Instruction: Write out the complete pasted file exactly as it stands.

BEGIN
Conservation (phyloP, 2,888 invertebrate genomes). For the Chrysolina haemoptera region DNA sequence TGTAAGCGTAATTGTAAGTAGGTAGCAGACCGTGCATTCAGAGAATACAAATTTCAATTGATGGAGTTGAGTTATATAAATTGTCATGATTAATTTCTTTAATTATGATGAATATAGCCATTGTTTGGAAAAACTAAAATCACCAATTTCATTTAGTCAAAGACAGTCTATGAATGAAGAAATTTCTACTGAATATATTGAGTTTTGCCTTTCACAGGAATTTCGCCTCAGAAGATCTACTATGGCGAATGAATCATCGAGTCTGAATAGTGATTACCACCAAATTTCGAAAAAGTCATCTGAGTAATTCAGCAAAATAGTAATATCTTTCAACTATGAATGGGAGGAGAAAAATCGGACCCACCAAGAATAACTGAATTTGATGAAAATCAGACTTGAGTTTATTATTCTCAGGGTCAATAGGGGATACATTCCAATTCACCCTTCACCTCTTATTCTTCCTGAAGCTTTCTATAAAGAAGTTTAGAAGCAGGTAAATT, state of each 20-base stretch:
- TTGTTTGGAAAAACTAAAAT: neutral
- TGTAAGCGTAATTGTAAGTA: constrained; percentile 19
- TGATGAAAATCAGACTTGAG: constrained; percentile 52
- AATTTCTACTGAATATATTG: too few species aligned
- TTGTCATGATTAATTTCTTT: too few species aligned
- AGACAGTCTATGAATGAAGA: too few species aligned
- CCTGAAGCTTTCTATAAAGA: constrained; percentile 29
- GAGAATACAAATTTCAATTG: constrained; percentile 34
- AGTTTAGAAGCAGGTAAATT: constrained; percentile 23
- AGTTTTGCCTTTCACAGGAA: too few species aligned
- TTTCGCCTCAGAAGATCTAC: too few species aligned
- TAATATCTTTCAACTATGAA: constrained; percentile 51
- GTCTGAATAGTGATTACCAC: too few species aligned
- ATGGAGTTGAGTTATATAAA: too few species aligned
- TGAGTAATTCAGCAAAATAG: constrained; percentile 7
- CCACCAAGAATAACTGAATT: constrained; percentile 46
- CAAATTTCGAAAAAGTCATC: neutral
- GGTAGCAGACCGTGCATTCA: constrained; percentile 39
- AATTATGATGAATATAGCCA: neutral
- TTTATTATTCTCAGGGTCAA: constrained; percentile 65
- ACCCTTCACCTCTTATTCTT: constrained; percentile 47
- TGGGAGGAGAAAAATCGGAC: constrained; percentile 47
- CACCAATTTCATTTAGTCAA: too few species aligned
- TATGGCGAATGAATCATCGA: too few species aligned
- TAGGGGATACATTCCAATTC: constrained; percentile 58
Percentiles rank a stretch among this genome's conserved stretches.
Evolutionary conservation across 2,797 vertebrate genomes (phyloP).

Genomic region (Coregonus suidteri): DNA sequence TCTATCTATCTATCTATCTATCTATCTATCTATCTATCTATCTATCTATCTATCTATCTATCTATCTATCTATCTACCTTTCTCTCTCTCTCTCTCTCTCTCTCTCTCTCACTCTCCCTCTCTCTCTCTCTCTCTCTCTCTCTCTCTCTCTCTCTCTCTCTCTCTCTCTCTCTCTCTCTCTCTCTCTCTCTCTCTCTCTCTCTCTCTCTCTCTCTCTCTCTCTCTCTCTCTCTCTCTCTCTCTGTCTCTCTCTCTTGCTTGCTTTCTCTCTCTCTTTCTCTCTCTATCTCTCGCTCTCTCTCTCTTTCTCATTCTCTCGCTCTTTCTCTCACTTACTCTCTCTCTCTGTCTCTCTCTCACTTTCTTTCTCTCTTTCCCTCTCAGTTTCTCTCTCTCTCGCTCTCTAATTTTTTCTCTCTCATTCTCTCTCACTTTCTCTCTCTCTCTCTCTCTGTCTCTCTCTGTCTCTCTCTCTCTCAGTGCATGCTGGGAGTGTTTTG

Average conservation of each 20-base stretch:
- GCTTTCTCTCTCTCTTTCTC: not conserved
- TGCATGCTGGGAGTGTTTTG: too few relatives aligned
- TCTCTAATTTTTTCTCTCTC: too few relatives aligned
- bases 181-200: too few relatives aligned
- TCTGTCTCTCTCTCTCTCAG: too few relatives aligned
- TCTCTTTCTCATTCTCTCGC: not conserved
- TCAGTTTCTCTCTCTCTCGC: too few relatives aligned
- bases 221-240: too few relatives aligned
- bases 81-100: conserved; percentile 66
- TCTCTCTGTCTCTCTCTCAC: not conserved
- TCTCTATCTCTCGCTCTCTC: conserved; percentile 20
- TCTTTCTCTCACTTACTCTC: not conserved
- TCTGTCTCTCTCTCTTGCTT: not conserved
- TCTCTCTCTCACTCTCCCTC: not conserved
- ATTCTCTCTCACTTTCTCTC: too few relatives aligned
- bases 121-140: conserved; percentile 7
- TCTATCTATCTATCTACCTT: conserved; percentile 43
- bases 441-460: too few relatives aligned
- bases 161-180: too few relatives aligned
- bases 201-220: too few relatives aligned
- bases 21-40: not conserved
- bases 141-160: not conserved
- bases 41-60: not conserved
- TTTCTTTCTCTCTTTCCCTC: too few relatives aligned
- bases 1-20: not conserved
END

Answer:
Conservation (phyloP, 2,888 invertebrate genomes). For the Chrysolina haemoptera region DNA sequence TGTAAGCGTAATTGTAAGTAGGTAGCAGACCGTGCATTCAGAGAATACAAATTTCAATTGATGGAGTTGAGTTATATAAATTGTCATGATTAATTTCTTTAATTATGATGAATATAGCCATTGTTTGGAAAAACTAAAATCACCAATTTCATTTAGTCAAAGACAGTCTATGAATGAAGAAATTTCTACTGAATATATTGAGTTTTGCCTTTCACAGGAATTTCGCCTCAGAAGATCTACTATGGCGAATGAATCATCGAGTCTGAATAGTGATTACCACCAAATTTCGAAAAAGTCATCTGAGTAATTCAGCAAAATAGTAATATCTTTCAACTATGAATGGGAGGAGAAAAATCGGACCCACCAAGAATAACTGAATTTGATGAAAATCAGACTTGAGTTTATTATTCTCAGGGTCAATAGGGGATACATTCCAATTCACCCTTCACCTCTTATTCTTCCTGAAGCTTTCTATAAAGAAGTTTAGAAGCAGGTAAATT, state of each 20-base stretch:
- TTGTTTGGAAAAACTAAAAT: neutral
- TGTAAGCGTAATTGTAAGTA: constrained; percentile 19
- TGATGAAAATCAGACTTGAG: constrained; percentile 52
- AATTTCTACTGAATATATTG: too few species aligned
- TTGTCATGATTAATTTCTTT: too few species aligned
- AGACAGTCTATGAATGAAGA: too few species aligned
- CCTGAAGCTTTCTATAAAGA: constrained; percentile 29
- GAGAATACAAATTTCAATTG: constrained; percentile 34
- AGTTTAGAAGCAGGTAAATT: constrained; percentile 23
- AGTTTTGCCTTTCACAGGAA: too few species aligned
- TTTCGCCTCAGAAGATCTAC: too few species aligned
- TAATATCTTTCAACTATGAA: constrained; percentile 51
- GTCTGAATAGTGATTACCAC: too few species aligned
- ATGGAGTTGAGTTATATAAA: too few species aligned
- TGAGTAATTCAGCAAAATAG: constrained; percentile 7
- CCACCAAGAATAACTGAATT: constrained; percentile 46
- CAAATTTCGAAAAAGTCATC: neutral
- GGTAGCAGACCGTGCATTCA: constrained; percentile 39
- AATTATGATGAATATAGCCA: neutral
- TTTATTATTCTCAGGGTCAA: constrained; percentile 65
- ACCCTTCACCTCTTATTCTT: constrained; percentile 47
- TGGGAGGAGAAAAATCGGAC: constrained; percentile 47
- CACCAATTTCATTTAGTCAA: too few species aligned
- TATGGCGAATGAATCATCGA: too few species aligned
- TAGGGGATACATTCCAATTC: constrained; percentile 58
Percentiles rank a stretch among this genome's conserved stretches.
Evolutionary conservation across 2,797 vertebrate genomes (phyloP).

Genomic region (Coregonus suidteri): DNA sequence TCTATCTATCTATCTATCTATCTATCTATCTATCTATCTATCTATCTATCTATCTATCTATCTATCTATCTATCTACCTTTCTCTCTCTCTCTCTCTCTCTCTCTCTCTCACTCTCCCTCTCTCTCTCTCTCTCTCTCTCTCTCTCTCTCTCTCTCTCTCTCTCTCTCTCTCTCTCTCTCTCTCTCTCTCTCTCTCTCTCTCTCTCTCTCTCTCTCTCTCTCTCTCTCTCTCTCTCTCTCTCTGTCTCTCTCTCTTGCTTGCTTTCTCTCTCTCTTTCTCTCTCTATCTCTCGCTCTCTCTCTCTTTCTCATTCTCTCGCTCTTTCTCTCACTTACTCTCTCTCTCTGTCTCTCTCTCACTTTCTTTCTCTCTTTCCCTCTCAGTTTCTCTCTCTCTCGCTCTCTAATTTTTTCTCTCTCATTCTCTCTCACTTTCTCTCTCTCTCTCTCTCTGTCTCTCTCTGTCTCTCTCTCTCTCAGTGCATGCTGGGAGTGTTTTG

Average conservation of each 20-base stretch:
- GCTTTCTCTCTCTCTTTCTC: not conserved
- TGCATGCTGGGAGTGTTTTG: too few relatives aligned
- TCTCTAATTTTTTCTCTCTC: too few relatives aligned
- bases 181-200: too few relatives aligned
- TCTGTCTCTCTCTCTCTCAG: too few relatives aligned
- TCTCTTTCTCATTCTCTCGC: not conserved
- TCAGTTTCTCTCTCTCTCGC: too few relatives aligned
- bases 221-240: too few relatives aligned
- bases 81-100: conserved; percentile 66
- TCTCTCTGTCTCTCTCTCAC: not conserved
- TCTCTATCTCTCGCTCTCTC: conserved; percentile 20
- TCTTTCTCTCACTTACTCTC: not conserved
- TCTGTCTCTCTCTCTTGCTT: not conserved
- TCTCTCTCTCACTCTCCCTC: not conserved
- ATTCTCTCTCACTTTCTCTC: too few relatives aligned
- bases 121-140: conserved; percentile 7
- TCTATCTATCTATCTACCTT: conserved; percentile 43
- bases 441-460: too few relatives aligned
- bases 161-180: too few relatives aligned
- bases 201-220: too few relatives aligned
- bases 21-40: not conserved
- bases 141-160: not conserved
- bases 41-60: not conserved
- TTTCTTTCTCTCTTTCCCTC: too few relatives aligned
- bases 1-20: not conserved